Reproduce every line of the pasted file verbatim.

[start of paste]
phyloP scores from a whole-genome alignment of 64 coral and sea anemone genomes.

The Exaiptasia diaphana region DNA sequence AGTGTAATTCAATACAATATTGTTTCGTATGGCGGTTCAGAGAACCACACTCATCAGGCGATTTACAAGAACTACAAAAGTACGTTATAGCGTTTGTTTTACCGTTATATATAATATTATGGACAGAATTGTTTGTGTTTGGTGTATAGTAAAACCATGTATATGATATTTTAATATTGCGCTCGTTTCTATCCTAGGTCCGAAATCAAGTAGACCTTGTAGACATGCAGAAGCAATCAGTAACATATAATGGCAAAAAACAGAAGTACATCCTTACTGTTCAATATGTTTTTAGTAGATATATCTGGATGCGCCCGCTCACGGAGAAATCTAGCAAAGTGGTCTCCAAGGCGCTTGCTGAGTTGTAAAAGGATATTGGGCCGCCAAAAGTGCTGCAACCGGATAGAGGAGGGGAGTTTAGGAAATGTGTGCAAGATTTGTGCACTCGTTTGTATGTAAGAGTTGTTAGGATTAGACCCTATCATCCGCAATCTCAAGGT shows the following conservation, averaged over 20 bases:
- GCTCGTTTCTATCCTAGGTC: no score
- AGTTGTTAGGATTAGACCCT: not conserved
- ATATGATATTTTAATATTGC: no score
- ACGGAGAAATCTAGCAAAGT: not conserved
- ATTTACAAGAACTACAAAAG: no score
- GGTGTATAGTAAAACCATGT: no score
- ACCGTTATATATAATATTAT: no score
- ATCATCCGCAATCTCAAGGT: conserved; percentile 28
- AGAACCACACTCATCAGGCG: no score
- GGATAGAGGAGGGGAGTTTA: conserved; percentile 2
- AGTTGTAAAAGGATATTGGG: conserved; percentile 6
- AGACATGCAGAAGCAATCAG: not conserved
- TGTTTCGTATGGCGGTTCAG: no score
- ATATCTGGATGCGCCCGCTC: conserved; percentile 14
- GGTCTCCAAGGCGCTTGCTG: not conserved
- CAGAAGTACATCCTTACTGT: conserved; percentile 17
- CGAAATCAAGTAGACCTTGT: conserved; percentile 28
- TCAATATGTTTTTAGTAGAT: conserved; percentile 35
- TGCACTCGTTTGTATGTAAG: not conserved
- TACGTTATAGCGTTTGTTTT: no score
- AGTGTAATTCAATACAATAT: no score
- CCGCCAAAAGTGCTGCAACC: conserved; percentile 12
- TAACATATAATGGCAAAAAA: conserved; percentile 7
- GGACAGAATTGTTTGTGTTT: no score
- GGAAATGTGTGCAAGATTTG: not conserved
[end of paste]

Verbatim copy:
phyloP scores from a whole-genome alignment of 64 coral and sea anemone genomes.

The Exaiptasia diaphana region DNA sequence AGTGTAATTCAATACAATATTGTTTCGTATGGCGGTTCAGAGAACCACACTCATCAGGCGATTTACAAGAACTACAAAAGTACGTTATAGCGTTTGTTTTACCGTTATATATAATATTATGGACAGAATTGTTTGTGTTTGGTGTATAGTAAAACCATGTATATGATATTTTAATATTGCGCTCGTTTCTATCCTAGGTCCGAAATCAAGTAGACCTTGTAGACATGCAGAAGCAATCAGTAACATATAATGGCAAAAAACAGAAGTACATCCTTACTGTTCAATATGTTTTTAGTAGATATATCTGGATGCGCCCGCTCACGGAGAAATCTAGCAAAGTGGTCTCCAAGGCGCTTGCTGAGTTGTAAAAGGATATTGGGCCGCCAAAAGTGCTGCAACCGGATAGAGGAGGGGAGTTTAGGAAATGTGTGCAAGATTTGTGCACTCGTTTGTATGTAAGAGTTGTTAGGATTAGACCCTATCATCCGCAATCTCAAGGT shows the following conservation, averaged over 20 bases:
- GCTCGTTTCTATCCTAGGTC: no score
- AGTTGTTAGGATTAGACCCT: not conserved
- ATATGATATTTTAATATTGC: no score
- ACGGAGAAATCTAGCAAAGT: not conserved
- ATTTACAAGAACTACAAAAG: no score
- GGTGTATAGTAAAACCATGT: no score
- ACCGTTATATATAATATTAT: no score
- ATCATCCGCAATCTCAAGGT: conserved; percentile 28
- AGAACCACACTCATCAGGCG: no score
- GGATAGAGGAGGGGAGTTTA: conserved; percentile 2
- AGTTGTAAAAGGATATTGGG: conserved; percentile 6
- AGACATGCAGAAGCAATCAG: not conserved
- TGTTTCGTATGGCGGTTCAG: no score
- ATATCTGGATGCGCCCGCTC: conserved; percentile 14
- GGTCTCCAAGGCGCTTGCTG: not conserved
- CAGAAGTACATCCTTACTGT: conserved; percentile 17
- CGAAATCAAGTAGACCTTGT: conserved; percentile 28
- TCAATATGTTTTTAGTAGAT: conserved; percentile 35
- TGCACTCGTTTGTATGTAAG: not conserved
- TACGTTATAGCGTTTGTTTT: no score
- AGTGTAATTCAATACAATAT: no score
- CCGCCAAAAGTGCTGCAACC: conserved; percentile 12
- TAACATATAATGGCAAAAAA: conserved; percentile 7
- GGACAGAATTGTTTGTGTTT: no score
- GGAAATGTGTGCAAGATTTG: not conserved